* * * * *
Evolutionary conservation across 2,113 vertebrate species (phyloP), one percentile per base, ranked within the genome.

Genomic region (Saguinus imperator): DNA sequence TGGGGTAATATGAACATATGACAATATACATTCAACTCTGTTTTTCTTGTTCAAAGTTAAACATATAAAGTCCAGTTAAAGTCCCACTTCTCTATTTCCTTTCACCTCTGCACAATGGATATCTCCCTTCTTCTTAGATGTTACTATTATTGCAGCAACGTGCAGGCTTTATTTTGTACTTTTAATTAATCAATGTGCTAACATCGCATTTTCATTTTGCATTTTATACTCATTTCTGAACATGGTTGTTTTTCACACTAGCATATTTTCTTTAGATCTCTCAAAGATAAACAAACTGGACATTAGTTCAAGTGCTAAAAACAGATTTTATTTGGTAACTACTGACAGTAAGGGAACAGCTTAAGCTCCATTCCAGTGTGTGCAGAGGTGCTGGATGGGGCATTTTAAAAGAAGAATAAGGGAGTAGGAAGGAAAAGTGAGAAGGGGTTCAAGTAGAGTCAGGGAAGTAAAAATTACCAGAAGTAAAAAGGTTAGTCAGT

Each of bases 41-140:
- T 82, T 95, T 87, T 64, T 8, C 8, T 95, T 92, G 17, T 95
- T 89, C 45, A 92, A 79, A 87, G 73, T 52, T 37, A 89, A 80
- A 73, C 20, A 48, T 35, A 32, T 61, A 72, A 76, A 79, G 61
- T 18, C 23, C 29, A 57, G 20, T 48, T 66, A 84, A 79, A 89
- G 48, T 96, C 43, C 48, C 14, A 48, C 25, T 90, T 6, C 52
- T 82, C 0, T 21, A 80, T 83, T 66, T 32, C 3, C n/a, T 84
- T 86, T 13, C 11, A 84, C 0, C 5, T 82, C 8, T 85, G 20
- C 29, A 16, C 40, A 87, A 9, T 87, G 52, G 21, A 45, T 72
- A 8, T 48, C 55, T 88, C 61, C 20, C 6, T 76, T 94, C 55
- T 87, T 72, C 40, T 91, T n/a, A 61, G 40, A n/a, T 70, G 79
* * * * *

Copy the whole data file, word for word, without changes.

Evolutionary conservation across 2,113 vertebrate species (phyloP), one percentile per base, ranked within the genome.

Genomic region (Saguinus imperator): DNA sequence TGGGGTAATATGAACATATGACAATATACATTCAACTCTGTTTTTCTTGTTCAAAGTTAAACATATAAAGTCCAGTTAAAGTCCCACTTCTCTATTTCCTTTCACCTCTGCACAATGGATATCTCCCTTCTTCTTAGATGTTACTATTATTGCAGCAACGTGCAGGCTTTATTTTGTACTTTTAATTAATCAATGTGCTAACATCGCATTTTCATTTTGCATTTTATACTCATTTCTGAACATGGTTGTTTTTCACACTAGCATATTTTCTTTAGATCTCTCAAAGATAAACAAACTGGACATTAGTTCAAGTGCTAAAAACAGATTTTATTTGGTAACTACTGACAGTAAGGGAACAGCTTAAGCTCCATTCCAGTGTGTGCAGAGGTGCTGGATGGGGCATTTTAAAAGAAGAATAAGGGAGTAGGAAGGAAAAGTGAGAAGGGGTTCAAGTAGAGTCAGGGAAGTAAAAATTACCAGAAGTAAAAAGGTTAGTCAGT

Each of bases 41-140:
- T 82, T 95, T 87, T 64, T 8, C 8, T 95, T 92, G 17, T 95
- T 89, C 45, A 92, A 79, A 87, G 73, T 52, T 37, A 89, A 80
- A 73, C 20, A 48, T 35, A 32, T 61, A 72, A 76, A 79, G 61
- T 18, C 23, C 29, A 57, G 20, T 48, T 66, A 84, A 79, A 89
- G 48, T 96, C 43, C 48, C 14, A 48, C 25, T 90, T 6, C 52
- T 82, C 0, T 21, A 80, T 83, T 66, T 32, C 3, C n/a, T 84
- T 86, T 13, C 11, A 84, C 0, C 5, T 82, C 8, T 85, G 20
- C 29, A 16, C 40, A 87, A 9, T 87, G 52, G 21, A 45, T 72
- A 8, T 48, C 55, T 88, C 61, C 20, C 6, T 76, T 94, C 55
- T 87, T 72, C 40, T 91, T n/a, A 61, G 40, A n/a, T 70, G 79